A new shooter getting kicked senseless with a .300 Mag is really gonna help him learn to shoot well enough to hit a deer at 500 yards!!

rc

243winxb
January 25, 2012, 09:58 PM
Hodgdon Youth loads for a new shooter in that 300

tggdeer
January 25, 2012, 10:29 PM
Thanks for all the info..

Clark
January 26, 2012, 01:30 AM
I have a video I took 4 months ago of my brother shooting at an antelope buck at 500 yards with a rem 700 30-06 and missing.

He used flat tailed 180 gr bullets, because the groups were a little smaller than with the boat tailed bullets.

He missed.

He had to settle for a doe, later.

I shoot boat tails, and I nail them with a 7mmRM or 270 out to 500 yards.

1911Tuner
January 26, 2012, 02:20 AM
500 yards is a pretty fanciful distance for all but the more skilled marksman. Even with a tack-driver, you've still got to judge the range accurately or use a laser range finder...which is tricky depending on the terrain without a range finder...and then you've got to dope the wind. That's the hardest part.

An old axiom comes to mind:

"The duffers worry over trajectories. The masters study the wind."

Maybe it would be better to reach for a more realistic goal.

LoonWulf
January 26, 2012, 02:24 AM
Your choice of rifle is acceptable, but as much as i love the .30-06 i do NOT consider it an acceptable 500yds cartridge in the hands of some one not well versed in distance shooting. I have NO issue with the energy delivered, I have an issue with being able to place a shot in the kill zone under real world condition your likely to encounter...every time.

Before i make any recommendations let me ask a question. Do you actually have a reason to TRY a 500yd shot? Are you just trying to cover all the bases, or are you planing a career as a deer sniper?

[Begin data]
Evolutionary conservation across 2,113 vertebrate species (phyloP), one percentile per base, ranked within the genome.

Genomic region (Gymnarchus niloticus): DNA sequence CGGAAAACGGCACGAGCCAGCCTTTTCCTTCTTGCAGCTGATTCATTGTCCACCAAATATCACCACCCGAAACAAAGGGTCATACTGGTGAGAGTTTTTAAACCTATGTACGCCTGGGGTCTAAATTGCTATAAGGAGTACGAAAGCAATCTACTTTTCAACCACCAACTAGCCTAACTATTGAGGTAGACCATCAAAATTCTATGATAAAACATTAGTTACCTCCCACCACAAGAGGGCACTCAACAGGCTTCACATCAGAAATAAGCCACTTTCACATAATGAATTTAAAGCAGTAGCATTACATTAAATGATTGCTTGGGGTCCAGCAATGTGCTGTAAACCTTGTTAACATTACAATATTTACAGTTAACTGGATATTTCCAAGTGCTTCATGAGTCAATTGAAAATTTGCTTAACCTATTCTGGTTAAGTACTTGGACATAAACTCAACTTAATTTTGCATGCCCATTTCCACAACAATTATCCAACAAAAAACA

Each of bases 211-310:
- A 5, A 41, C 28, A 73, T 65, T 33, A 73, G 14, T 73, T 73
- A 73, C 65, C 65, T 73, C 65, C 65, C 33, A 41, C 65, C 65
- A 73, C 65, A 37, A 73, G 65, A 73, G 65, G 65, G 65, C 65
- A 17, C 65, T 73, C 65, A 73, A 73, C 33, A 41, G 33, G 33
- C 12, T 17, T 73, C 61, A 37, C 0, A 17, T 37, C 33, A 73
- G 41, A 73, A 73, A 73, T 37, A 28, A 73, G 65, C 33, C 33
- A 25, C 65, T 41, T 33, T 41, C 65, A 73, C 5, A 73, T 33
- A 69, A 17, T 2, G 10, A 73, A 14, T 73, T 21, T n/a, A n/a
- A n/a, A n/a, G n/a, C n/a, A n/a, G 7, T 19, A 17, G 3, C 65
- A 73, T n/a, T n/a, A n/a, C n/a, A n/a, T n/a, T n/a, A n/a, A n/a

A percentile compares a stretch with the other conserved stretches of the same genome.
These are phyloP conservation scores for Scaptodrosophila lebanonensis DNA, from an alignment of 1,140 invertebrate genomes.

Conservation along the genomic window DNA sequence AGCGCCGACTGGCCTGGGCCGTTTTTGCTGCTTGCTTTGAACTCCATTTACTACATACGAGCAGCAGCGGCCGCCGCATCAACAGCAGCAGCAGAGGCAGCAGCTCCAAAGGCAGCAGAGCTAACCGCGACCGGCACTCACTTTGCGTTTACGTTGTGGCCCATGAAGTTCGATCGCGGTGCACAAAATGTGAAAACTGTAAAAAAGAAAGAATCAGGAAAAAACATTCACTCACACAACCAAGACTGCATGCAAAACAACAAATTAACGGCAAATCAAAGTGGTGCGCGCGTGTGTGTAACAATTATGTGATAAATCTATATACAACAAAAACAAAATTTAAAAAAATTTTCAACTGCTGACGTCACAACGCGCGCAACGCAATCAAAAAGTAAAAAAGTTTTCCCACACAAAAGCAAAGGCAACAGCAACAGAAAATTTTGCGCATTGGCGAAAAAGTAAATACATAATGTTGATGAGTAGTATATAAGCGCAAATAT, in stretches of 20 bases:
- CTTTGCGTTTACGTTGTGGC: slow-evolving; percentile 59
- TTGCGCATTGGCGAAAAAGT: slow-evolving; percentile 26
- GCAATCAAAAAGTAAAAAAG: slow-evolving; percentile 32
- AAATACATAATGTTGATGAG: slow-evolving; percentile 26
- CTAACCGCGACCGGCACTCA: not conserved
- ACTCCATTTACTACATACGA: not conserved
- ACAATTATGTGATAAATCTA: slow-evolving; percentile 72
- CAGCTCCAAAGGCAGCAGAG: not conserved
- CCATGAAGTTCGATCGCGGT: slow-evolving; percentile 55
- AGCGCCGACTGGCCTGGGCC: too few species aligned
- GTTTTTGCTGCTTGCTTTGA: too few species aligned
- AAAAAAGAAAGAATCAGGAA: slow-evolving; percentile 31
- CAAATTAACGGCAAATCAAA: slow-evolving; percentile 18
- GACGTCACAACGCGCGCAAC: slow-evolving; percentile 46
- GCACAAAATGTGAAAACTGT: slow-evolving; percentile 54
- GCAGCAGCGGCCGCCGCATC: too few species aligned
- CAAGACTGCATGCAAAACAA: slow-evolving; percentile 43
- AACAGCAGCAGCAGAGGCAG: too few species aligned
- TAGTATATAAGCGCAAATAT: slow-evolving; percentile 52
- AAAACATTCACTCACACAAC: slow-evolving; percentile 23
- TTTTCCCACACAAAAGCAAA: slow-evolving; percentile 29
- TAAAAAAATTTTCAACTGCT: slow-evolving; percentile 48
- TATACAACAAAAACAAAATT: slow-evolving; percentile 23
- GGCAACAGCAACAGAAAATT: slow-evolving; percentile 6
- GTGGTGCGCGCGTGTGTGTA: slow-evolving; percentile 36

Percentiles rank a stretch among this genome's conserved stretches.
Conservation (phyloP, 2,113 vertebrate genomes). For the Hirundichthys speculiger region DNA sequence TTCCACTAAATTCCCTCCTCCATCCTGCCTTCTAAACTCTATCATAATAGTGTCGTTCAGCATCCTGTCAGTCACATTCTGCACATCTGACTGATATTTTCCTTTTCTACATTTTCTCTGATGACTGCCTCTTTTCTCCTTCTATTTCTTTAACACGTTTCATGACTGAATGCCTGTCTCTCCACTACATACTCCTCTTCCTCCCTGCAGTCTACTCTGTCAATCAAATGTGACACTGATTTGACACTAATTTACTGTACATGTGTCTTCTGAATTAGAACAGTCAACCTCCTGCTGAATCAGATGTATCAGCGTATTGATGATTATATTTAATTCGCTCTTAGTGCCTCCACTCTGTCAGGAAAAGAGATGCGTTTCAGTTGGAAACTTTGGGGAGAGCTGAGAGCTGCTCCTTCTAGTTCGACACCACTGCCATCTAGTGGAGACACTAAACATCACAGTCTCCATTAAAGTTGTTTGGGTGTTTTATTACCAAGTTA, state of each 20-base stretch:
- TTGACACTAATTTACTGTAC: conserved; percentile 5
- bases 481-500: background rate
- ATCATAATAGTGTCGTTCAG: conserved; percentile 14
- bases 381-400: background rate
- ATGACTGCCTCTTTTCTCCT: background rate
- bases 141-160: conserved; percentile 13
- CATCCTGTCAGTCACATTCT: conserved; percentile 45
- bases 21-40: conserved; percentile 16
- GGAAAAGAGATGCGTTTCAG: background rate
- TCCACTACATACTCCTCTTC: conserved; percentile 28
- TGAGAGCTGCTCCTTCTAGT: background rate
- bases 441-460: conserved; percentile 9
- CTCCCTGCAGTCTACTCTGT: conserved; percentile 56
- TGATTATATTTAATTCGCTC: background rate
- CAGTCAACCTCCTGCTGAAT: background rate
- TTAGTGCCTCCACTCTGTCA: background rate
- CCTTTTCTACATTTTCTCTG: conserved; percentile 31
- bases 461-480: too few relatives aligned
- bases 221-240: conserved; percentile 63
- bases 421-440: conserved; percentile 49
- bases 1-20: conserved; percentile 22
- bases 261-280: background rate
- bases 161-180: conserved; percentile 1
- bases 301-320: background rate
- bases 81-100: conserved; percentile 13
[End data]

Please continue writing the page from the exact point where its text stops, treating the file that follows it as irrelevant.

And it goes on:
Either way if you care about the animals your shooting, and dont want to wound, track and possibly lose an animal, you NEED to be able to hit your targets with absolute consistency at the range you are planing to shoot. This means practice, both in reading wind, judging distance (even if you always use a range finder), and knowing YOUR ACTUAL drop and drift tables by heart (or at least haveing a damn good cheat sheet).

I would chose a flatter shooting cartridge. In fact i did, when shots MIGHT be long I carry a 7mm remington magnum. Recoil isnt much worse then the .30-06, but trajectories are quite a bit flater, and with the right loads drift is greatly reduced. Any of the fast 30 and unders help with drift and drop. The .270, .280, and 6.5x284 come to mind as lower recoil alternatives. I think the .25-06 and .243 are kinda running out of gas at that range but YMMV.
The family of WSMs, 7mm remington and the .257, 270,7mm weatherby as slightly higher recoil options.
The .300 winchester, is also an option, as are the other faster 7s and 30s, but recoil is a major factor at that point.

My personal limit is well under 500, I dont have any place to practice shooting that far, and I dont have (as of yet) a reason to shoot that far.

bracer
January 26, 2012, 08:30 AM
I live in and hunt mule deer and pronghorn in wide open country . Some times windy country. Years ago I set up a 100, 200, and 300 yards in one of my dads pastures. I reloaded 130 Gr bullets for my 270 Win rifle and then test fired the rifle at the three ranges . I would shoot in the prone position to test the ammo but would also shoot in the setting ,kneeling, and standing position using a military sling. Over the years I have shot only few head of big game over 300 yards. I have shot my 308 Norma Mag rifle at 400 yard targets and shot a pronghorn and mule deer what looked like 400 yards to me but it was over 400 yards. I hit the legs just below the brisket and then had to get closer for a killing shot. Did about the same thing shooting a cow elk with my 340 Weatherby hiting it low in the brisket. Since then I keep my shooting at big game within 300 yards.

LeonCarr
January 26, 2012, 09:11 AM